Congress must stop Texas
The U.S. Supreme Court ruled in March that the president cannot force Texas to review the death penalty case of Jose Er nesto Medellin, as the World Court wants. But Congress can and should.
Not that Medellin deserves sympathy. He was given the death penalty for his role in the gang rape and murder of two Houston teenage girls in 1993. He is scheduled to die on Aug. 5. There are 50 other Mexican nationals in similar situations in various states, including others in Texas.
But moving ahead with Medellin's execution could have serious repercussions for Americans held in foreign countries.
If America ignores the legitimate objections of other nations to the treatment of their citizens by U.S. criminal courts, it greatly increases the chances other countries will snub American protests to treatment of U.S. citizens.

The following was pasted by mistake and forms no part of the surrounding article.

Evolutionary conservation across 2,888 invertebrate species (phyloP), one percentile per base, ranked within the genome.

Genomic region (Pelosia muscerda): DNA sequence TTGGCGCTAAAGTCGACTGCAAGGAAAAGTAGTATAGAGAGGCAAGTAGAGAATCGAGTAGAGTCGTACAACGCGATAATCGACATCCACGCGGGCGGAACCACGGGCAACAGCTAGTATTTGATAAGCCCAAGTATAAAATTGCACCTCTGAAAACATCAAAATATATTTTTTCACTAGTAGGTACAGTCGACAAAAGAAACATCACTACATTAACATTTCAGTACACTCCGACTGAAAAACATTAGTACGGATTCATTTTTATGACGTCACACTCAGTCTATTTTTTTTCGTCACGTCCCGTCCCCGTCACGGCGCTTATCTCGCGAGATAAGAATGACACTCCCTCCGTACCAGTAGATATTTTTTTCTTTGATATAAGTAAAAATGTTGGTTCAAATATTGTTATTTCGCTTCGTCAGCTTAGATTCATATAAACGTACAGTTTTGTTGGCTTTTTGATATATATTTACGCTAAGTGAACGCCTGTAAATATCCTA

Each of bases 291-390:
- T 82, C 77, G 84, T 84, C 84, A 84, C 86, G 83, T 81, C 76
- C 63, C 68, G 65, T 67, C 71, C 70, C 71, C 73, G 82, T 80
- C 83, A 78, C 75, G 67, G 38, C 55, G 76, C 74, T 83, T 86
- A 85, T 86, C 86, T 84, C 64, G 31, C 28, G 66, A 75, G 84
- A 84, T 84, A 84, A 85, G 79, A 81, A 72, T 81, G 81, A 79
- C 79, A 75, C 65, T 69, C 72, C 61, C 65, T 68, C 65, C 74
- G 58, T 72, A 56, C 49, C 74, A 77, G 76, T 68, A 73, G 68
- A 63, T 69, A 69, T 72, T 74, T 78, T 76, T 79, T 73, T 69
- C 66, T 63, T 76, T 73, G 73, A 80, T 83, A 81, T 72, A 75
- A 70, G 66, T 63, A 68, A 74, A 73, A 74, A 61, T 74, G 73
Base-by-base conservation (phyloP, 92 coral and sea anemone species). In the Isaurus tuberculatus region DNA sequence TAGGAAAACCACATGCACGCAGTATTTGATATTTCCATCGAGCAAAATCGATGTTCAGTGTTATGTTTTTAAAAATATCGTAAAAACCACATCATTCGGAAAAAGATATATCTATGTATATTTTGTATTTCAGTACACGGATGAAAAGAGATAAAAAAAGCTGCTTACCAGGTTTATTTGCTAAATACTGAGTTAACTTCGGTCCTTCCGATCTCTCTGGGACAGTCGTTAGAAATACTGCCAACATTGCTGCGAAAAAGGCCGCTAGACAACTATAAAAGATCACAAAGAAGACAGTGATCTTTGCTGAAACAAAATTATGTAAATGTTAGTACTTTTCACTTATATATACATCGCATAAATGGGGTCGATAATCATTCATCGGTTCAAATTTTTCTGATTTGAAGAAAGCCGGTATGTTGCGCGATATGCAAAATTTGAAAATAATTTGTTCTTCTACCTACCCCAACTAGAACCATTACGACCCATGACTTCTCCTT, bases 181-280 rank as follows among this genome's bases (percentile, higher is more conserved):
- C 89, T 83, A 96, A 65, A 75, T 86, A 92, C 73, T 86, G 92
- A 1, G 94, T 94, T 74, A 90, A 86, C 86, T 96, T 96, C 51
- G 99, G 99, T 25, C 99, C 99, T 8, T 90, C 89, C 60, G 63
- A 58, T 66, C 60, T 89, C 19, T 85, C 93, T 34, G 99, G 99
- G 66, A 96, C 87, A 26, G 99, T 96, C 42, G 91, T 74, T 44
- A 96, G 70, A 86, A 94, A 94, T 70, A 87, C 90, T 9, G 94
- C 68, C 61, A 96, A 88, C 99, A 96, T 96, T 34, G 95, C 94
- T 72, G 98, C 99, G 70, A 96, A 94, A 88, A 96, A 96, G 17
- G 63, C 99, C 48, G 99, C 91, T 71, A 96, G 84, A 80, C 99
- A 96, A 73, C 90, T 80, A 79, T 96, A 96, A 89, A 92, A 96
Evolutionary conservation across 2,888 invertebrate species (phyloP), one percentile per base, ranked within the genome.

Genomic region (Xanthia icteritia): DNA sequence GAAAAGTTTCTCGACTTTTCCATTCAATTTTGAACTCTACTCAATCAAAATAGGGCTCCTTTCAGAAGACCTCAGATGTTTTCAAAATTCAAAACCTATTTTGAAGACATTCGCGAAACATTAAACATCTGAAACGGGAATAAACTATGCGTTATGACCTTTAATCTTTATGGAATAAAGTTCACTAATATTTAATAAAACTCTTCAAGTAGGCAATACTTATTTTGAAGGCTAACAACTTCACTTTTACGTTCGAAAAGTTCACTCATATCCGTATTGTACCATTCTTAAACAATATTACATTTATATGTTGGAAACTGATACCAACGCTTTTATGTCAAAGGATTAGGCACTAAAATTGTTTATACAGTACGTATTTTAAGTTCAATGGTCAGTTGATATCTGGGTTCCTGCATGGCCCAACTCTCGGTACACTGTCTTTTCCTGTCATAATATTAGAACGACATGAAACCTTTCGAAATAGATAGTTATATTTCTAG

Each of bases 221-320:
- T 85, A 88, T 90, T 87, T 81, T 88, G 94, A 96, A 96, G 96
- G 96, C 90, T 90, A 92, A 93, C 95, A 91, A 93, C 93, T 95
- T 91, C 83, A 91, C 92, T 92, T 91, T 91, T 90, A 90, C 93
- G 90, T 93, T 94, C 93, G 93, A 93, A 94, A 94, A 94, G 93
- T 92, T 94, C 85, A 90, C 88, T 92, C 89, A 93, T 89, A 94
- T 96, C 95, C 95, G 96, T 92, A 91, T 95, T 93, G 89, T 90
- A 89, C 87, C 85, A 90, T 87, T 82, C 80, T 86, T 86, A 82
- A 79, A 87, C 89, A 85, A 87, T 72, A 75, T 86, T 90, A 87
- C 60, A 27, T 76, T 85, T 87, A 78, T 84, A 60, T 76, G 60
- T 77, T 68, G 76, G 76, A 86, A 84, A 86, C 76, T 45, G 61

The key in the Texas case is that the World Court objections are, indeed, legitimate. The U.S. signed a treaty in 1964, along with more than 170 other countries, agreeing that foreign citizens charged with a crime must be given access to their nation's consulate.
Medellin, now 33, and the other Mexicans weren't given that opportunity. And although Texas Gov. Rick Perry doesn't think that's a problem, even the former Texas governor who now sits in the White House knows better.
President Bush tried to order Texas to hold off executing Me dellin and other Mexicans in the same situation but the U.S. Supreme Court in March said he exceeded his authority. But the decision made clear that Congress could enact legislation to make it clear the 1964 treaty was binding on state judges.
Such a bill is now pending in Congress. It should be adopted immediately.
Delaying the Texas executions won't mean Medellin or anyone else will go free. But the rights of Americans overseas will be safeguarded.